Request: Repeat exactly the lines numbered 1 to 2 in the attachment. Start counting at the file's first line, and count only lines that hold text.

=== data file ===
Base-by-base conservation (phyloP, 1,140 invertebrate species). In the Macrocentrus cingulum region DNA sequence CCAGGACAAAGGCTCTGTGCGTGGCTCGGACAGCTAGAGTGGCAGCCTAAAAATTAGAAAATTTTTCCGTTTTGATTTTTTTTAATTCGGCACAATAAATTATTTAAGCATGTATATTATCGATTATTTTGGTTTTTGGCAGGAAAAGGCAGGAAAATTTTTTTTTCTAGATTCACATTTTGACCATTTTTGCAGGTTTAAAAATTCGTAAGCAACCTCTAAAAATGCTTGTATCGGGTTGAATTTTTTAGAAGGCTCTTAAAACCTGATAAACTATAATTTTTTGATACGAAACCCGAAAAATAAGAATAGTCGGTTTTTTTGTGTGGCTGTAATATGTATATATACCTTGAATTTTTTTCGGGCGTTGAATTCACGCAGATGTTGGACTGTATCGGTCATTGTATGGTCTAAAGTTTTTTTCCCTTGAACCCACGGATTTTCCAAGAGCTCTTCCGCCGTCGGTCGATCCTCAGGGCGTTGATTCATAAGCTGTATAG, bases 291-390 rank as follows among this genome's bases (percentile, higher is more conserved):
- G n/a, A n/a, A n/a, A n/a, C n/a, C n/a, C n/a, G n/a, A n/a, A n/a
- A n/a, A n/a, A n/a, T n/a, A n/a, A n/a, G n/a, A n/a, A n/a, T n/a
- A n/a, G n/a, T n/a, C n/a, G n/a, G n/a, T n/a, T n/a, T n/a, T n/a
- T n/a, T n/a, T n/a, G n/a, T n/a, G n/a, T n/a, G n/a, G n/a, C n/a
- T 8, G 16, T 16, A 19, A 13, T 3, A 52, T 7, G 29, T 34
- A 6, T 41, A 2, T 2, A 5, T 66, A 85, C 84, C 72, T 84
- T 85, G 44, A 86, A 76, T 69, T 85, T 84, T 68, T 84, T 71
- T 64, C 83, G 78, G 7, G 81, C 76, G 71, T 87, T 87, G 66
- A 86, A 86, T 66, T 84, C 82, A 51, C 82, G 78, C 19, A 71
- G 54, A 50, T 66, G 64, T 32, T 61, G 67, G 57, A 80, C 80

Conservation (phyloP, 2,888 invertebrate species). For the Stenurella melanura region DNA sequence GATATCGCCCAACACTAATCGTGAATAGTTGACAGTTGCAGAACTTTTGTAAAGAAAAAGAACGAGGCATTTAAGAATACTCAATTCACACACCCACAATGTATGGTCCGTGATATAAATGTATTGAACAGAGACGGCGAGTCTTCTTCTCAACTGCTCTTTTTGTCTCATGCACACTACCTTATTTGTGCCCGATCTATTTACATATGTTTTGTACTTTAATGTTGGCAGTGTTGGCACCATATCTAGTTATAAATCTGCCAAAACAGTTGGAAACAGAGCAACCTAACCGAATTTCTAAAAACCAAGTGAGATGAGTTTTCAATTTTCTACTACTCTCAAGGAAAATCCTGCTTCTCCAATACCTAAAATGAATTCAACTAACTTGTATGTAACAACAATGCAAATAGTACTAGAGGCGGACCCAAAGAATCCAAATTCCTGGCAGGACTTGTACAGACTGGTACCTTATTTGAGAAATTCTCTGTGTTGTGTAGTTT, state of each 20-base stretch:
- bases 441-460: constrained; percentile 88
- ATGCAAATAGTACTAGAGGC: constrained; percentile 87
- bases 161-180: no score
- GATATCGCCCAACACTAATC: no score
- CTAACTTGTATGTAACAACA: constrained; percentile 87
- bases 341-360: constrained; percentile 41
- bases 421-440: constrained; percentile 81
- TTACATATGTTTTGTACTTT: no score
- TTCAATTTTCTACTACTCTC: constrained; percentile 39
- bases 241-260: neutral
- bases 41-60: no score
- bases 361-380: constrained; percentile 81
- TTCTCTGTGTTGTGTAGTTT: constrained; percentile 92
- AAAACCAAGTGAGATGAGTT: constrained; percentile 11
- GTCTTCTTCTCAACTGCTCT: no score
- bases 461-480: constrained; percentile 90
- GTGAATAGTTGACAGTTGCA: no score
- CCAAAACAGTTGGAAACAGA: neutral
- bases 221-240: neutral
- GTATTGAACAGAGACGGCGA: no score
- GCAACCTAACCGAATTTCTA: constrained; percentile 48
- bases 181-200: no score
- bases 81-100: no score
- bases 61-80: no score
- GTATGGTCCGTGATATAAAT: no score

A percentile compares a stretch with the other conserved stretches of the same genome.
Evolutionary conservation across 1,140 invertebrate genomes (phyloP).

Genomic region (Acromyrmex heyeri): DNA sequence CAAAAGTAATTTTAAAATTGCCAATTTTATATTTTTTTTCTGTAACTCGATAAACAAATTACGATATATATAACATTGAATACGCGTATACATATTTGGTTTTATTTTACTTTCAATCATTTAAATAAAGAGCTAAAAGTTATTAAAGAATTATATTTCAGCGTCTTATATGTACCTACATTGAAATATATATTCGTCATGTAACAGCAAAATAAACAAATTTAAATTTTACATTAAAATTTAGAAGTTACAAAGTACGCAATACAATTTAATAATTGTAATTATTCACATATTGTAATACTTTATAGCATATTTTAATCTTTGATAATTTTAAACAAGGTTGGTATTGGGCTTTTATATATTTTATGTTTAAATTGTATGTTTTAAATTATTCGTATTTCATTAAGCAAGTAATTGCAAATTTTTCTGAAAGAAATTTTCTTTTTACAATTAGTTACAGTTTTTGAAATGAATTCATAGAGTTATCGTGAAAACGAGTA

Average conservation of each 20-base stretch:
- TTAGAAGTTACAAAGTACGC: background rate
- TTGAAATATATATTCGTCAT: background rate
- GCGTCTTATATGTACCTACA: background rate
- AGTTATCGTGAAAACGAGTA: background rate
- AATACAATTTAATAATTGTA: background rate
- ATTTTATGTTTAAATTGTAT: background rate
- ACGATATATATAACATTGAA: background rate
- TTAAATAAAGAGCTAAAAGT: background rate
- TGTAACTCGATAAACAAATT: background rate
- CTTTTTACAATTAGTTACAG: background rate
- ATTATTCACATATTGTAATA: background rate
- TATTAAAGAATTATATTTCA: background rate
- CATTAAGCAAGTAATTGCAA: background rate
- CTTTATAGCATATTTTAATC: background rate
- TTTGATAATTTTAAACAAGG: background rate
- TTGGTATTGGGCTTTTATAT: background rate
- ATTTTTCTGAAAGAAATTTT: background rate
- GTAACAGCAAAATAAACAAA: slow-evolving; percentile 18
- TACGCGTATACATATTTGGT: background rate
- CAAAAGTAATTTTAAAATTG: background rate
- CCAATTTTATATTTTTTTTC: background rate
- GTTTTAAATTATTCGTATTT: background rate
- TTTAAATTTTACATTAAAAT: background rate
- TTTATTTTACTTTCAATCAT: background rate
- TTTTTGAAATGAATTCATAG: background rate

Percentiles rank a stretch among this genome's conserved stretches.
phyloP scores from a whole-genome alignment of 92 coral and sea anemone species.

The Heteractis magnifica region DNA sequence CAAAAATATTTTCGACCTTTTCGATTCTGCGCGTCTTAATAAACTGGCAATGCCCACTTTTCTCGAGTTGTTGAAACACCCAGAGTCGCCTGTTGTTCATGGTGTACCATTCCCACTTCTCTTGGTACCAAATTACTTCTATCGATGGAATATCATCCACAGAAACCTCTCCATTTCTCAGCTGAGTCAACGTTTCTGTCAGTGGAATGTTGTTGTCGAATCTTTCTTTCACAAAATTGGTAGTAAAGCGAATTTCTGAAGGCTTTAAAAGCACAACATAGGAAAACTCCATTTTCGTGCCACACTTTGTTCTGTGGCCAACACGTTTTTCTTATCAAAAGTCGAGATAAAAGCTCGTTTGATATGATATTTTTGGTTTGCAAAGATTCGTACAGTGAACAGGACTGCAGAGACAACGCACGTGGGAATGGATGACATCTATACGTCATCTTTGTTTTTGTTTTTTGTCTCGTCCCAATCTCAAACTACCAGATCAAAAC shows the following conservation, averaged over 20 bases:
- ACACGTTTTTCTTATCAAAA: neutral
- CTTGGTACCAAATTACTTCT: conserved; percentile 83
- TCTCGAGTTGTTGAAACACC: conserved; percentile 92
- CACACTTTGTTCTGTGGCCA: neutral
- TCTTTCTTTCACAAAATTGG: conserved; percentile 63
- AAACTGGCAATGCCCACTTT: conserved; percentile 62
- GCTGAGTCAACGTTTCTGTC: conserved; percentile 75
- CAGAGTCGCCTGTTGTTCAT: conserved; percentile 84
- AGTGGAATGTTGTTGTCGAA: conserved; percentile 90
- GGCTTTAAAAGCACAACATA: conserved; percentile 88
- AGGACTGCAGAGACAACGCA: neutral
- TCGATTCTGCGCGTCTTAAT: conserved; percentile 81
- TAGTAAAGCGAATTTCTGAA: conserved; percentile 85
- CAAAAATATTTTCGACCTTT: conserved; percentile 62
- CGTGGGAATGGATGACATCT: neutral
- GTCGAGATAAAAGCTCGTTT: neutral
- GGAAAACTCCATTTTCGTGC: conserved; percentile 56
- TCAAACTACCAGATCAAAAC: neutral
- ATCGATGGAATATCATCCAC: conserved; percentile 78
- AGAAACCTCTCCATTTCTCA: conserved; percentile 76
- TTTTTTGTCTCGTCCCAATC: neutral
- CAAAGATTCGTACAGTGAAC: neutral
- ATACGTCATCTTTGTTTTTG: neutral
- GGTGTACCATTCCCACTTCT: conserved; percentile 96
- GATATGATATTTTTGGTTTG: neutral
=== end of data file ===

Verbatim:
Base-by-base conservation (phyloP, 1,140 invertebrate species). In the Macrocentrus cingulum region DNA sequence CCAGGACAAAGGCTCTGTGCGTGGCTCGGACAGCTAGAGTGGCAGCCTAAAAATTAGAAAATTTTTCCGTTTTGATTTTTTTTAATTCGGCACAATAAATTATTTAAGCATGTATATTATCGATTATTTTGGTTTTTGGCAGGAAAAGGCAGGAAAATTTTTTTTTCTAGATTCACATTTTGACCATTTTTGCAGGTTTAAAAATTCGTAAGCAACCTCTAAAAATGCTTGTATCGGGTTGAATTTTTTAGAAGGCTCTTAAAACCTGATAAACTATAATTTTTTGATACGAAACCCGAAAAATAAGAATAGTCGGTTTTTTTGTGTGGCTGTAATATGTATATATACCTTGAATTTTTTTCGGGCGTTGAATTCACGCAGATGTTGGACTGTATCGGTCATTGTATGGTCTAAAGTTTTTTTCCCTTGAACCCACGGATTTTCCAAGAGCTCTTCCGCCGTCGGTCGATCCTCAGGGCGTTGATTCATAAGCTGTATAG, bases 291-390 rank as follows among this genome's bases (percentile, higher is more conserved):
- G n/a, A n/a, A n/a, A n/a, C n/a, C n/a, C n/a, G n/a, A n/a, A n/a